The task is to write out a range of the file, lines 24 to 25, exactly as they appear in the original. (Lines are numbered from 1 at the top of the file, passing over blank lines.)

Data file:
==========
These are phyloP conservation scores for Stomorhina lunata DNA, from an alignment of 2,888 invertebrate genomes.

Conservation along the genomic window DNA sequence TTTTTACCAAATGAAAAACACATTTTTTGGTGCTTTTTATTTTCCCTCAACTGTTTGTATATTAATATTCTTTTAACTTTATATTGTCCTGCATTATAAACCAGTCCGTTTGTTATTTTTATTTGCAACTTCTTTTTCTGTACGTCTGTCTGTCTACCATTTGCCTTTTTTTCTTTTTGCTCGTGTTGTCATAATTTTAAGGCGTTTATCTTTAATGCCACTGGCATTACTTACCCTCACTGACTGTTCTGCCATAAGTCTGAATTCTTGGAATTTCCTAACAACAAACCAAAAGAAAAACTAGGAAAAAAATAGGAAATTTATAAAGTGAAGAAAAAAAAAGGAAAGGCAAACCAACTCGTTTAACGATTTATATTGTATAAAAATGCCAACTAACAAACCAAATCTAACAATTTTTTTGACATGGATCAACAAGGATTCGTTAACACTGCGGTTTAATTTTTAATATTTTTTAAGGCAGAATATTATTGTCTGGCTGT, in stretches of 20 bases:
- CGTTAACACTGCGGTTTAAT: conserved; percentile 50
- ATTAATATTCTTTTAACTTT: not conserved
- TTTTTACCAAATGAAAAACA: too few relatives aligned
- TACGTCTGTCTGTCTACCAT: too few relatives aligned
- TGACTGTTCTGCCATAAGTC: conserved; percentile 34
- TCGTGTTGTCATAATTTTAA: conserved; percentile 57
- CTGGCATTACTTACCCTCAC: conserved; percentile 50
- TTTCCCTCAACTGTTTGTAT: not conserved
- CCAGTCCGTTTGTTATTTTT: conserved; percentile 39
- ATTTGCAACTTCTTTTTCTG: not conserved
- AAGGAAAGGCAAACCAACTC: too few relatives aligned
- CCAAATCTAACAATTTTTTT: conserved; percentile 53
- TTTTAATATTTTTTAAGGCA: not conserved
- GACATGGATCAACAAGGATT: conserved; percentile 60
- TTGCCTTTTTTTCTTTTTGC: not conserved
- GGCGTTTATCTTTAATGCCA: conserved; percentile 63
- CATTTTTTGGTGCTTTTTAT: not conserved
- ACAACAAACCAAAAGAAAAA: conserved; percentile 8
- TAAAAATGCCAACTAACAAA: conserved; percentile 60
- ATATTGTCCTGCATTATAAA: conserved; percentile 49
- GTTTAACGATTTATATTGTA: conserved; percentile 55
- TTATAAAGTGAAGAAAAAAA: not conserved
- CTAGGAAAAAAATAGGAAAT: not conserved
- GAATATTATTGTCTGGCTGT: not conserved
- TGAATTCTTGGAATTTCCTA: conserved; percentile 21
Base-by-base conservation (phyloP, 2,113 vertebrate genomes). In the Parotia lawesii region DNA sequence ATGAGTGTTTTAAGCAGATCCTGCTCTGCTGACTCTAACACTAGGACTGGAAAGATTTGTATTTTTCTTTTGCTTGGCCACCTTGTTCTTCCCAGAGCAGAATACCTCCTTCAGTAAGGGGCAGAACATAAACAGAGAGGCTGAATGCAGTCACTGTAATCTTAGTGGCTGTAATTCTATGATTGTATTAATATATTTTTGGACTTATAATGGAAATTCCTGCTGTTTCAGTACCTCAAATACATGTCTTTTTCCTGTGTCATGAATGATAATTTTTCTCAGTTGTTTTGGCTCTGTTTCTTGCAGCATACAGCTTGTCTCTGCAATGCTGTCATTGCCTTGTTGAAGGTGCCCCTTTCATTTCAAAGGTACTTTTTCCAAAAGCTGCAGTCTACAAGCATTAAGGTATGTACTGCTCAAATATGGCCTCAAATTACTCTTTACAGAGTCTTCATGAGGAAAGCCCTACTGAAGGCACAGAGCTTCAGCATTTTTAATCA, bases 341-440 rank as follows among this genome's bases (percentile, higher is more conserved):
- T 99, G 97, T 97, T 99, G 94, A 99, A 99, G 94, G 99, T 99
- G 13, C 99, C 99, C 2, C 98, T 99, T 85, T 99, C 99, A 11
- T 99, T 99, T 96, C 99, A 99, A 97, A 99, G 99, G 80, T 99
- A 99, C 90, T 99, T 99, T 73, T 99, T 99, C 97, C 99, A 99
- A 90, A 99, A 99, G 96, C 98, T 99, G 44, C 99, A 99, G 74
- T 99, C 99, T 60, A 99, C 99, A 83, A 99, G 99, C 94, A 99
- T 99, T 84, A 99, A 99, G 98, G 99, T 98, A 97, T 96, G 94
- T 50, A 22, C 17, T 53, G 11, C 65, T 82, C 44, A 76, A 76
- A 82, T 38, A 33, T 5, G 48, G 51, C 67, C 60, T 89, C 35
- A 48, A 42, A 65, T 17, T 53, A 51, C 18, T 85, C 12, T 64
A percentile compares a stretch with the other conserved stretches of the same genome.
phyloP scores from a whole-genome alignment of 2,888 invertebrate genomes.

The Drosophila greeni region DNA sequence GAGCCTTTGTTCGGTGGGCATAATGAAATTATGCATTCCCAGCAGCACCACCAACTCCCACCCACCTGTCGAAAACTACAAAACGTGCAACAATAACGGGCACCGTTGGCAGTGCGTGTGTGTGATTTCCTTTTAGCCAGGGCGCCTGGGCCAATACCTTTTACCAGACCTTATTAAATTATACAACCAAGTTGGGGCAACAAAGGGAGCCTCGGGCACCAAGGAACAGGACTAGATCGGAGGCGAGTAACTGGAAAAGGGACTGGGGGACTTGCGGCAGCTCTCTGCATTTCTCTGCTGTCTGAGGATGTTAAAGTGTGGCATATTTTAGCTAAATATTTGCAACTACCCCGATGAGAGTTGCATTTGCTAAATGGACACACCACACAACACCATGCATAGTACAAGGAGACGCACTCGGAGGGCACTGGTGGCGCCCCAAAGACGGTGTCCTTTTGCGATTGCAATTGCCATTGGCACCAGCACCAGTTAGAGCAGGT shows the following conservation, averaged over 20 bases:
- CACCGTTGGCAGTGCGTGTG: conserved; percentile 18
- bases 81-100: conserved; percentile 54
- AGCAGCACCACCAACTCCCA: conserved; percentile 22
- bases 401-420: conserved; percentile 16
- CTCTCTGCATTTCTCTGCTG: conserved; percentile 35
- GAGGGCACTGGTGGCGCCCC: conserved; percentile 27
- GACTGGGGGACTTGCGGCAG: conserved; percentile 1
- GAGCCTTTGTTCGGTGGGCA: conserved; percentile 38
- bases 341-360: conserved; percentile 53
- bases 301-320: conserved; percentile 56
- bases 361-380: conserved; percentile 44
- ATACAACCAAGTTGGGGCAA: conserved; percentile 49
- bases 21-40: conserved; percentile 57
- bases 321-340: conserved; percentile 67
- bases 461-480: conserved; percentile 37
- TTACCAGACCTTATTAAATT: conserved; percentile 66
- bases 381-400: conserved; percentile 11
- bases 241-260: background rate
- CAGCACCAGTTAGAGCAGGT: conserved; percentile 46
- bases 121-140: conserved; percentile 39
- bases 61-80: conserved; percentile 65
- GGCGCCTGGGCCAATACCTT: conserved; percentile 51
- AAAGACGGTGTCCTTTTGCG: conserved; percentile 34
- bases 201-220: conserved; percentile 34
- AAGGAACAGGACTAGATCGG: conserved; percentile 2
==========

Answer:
- TTATAAAGTGAAGAAAAAAA: not conserved
- CTAGGAAAAAAATAGGAAAT: not conserved